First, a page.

Netherlands-based PFZW, one of the largest pension funds in Europe, announced that it has exited its investment in over 300 fossil fuel companies, including Shell, BP and TotalEnergies, over a lack of convincing decarbonization plans, with only seven remaining in its portfolio.

The announcement marks the end of a 2-year engagement process by the pension fund, which included a series of increasing criteria for the oil and gas companies in its portfolio, with an initial wave of 114 companies sold after failing to communicate emissions reduction targets, followed by companies without a stated commitment to the Paris Agreement goal of Net Zero by 2050, and finally those who did not produce sufficient short-, medium- and long-term plans to meet their Paris-aligned goals.

Overall, PFZW exited its investments in 310 companies, selling €2.8 billion of securities.

Joanne Kellermann, Chair of the board of PFZW, said:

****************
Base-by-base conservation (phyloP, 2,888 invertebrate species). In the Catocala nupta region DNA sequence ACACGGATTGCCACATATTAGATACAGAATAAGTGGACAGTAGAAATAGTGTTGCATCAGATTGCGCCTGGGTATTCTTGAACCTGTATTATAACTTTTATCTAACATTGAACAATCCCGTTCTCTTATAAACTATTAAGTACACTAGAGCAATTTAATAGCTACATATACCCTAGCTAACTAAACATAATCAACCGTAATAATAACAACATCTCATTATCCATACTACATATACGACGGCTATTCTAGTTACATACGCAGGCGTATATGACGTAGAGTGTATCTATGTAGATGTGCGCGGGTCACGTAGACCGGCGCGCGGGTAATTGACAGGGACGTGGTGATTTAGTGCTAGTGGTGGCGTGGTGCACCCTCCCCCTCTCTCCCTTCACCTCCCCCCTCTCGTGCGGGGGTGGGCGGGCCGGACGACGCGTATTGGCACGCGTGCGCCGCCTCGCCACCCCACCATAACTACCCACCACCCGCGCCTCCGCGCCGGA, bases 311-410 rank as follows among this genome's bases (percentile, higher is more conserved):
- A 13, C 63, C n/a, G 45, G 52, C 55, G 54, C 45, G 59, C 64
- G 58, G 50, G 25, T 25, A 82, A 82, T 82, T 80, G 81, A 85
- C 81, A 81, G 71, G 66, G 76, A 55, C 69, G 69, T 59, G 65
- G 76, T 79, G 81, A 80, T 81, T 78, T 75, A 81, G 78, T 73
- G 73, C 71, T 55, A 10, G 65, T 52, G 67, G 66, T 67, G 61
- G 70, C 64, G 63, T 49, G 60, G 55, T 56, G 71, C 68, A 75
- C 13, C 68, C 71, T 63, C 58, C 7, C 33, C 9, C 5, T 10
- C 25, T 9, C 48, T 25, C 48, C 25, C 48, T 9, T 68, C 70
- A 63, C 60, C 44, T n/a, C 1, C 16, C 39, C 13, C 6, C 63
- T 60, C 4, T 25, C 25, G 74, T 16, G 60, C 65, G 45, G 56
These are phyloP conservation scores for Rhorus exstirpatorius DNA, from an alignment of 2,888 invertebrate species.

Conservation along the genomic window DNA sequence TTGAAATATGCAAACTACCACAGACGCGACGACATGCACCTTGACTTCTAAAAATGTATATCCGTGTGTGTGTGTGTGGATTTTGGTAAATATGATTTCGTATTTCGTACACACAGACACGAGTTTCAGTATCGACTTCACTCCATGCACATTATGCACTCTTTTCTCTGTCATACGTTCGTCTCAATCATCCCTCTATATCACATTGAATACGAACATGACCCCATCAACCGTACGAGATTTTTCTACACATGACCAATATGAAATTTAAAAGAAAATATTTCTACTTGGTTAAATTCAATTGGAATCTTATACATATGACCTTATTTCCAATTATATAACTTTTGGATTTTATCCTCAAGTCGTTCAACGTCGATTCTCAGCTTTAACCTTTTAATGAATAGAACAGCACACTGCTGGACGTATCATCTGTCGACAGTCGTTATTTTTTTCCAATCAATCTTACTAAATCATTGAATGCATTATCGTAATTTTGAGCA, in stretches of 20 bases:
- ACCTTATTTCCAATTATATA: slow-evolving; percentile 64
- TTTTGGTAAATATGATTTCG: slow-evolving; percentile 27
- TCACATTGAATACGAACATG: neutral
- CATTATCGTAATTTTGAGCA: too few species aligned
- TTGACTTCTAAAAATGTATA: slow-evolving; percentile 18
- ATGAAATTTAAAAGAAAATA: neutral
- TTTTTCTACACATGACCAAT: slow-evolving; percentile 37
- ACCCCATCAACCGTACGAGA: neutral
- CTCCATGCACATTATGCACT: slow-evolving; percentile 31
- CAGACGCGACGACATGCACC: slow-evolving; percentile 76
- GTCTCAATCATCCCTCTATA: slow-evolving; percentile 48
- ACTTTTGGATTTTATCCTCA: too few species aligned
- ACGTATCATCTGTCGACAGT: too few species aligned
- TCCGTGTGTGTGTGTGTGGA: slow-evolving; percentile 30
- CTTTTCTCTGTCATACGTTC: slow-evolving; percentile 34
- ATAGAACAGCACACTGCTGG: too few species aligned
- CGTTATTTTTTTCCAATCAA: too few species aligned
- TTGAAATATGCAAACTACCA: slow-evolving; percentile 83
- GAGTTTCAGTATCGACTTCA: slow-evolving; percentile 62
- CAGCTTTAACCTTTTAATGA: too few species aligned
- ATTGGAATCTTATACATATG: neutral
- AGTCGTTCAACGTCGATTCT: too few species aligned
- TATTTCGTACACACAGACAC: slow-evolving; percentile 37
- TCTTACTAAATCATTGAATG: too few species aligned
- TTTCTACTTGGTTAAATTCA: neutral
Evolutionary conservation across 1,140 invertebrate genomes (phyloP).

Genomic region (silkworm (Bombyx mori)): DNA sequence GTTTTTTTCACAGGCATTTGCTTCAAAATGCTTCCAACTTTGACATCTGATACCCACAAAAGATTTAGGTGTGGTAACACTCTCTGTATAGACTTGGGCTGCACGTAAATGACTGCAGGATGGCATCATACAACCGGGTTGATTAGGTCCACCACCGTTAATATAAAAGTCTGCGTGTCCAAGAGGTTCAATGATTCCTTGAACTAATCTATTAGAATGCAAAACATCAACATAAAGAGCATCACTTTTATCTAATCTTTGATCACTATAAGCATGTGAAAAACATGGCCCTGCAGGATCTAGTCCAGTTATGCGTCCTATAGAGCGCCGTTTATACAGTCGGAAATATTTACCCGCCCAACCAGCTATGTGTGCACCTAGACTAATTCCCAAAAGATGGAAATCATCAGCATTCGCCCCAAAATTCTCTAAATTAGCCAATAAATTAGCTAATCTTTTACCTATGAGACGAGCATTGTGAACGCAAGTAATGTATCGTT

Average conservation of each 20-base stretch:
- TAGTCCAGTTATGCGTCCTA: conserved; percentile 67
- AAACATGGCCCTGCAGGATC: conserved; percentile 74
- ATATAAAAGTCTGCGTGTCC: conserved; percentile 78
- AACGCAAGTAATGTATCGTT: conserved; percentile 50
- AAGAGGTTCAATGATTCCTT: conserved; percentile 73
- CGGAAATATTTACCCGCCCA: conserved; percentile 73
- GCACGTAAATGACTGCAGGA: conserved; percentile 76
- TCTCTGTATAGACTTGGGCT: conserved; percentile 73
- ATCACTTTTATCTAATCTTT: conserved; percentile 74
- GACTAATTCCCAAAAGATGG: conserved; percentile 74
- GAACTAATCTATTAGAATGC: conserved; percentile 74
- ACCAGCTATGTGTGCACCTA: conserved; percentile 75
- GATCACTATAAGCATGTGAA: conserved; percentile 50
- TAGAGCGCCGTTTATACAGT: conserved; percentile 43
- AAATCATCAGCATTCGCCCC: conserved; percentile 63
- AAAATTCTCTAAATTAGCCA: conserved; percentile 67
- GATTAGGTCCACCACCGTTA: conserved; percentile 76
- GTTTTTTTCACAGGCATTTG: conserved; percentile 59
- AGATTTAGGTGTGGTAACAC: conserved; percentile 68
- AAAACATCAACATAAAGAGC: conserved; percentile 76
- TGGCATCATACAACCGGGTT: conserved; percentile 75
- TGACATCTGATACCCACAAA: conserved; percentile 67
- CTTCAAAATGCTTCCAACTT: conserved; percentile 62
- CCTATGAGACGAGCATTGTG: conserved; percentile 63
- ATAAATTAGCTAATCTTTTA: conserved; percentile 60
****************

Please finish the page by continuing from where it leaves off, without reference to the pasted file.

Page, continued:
“The intensive shareholder dialogue over the past two years with the oil and gas sector on climate has made it clear to us that most fossil fuel companies are not prepared to adapt their business models to ‘Paris’. While the largest companies in this sector do invest in sustainable forms of energy, the switch from fossil to low carbon is not nearly fast enough.”

Fossil fuel companies that remain in the PFZW portfolio include Cosan, Galp Energia, Graanul Invest, Neste, OMV, Raízen, and Worley. In a blog post announcing the divestments, PFZW described the remaining companies as “fully committed to the transition from fossil energy to renewable energy or are currently already producing mainly energy with a low carbon footprint.”

With the end of the oil and gas engagement program, PFZW said that it will now target large fossil fuel consumers, such as power companies and materials producers with a high carbon footprint, and that it will ask these companies for ambitious transition strategies.

PFZW’s goals include working towards a climate-neutral portfolio by 2050, and achieving a 50% absolute carbon reduction by 2030 for its equities, liquid credit and real estate holdings. The pension fund also aims to have 15% of its assets invested in climate solutions by 2030, and to allocate €2 billion over the next 2 years to investments in companies with measurable impact on the climate and the energy transition.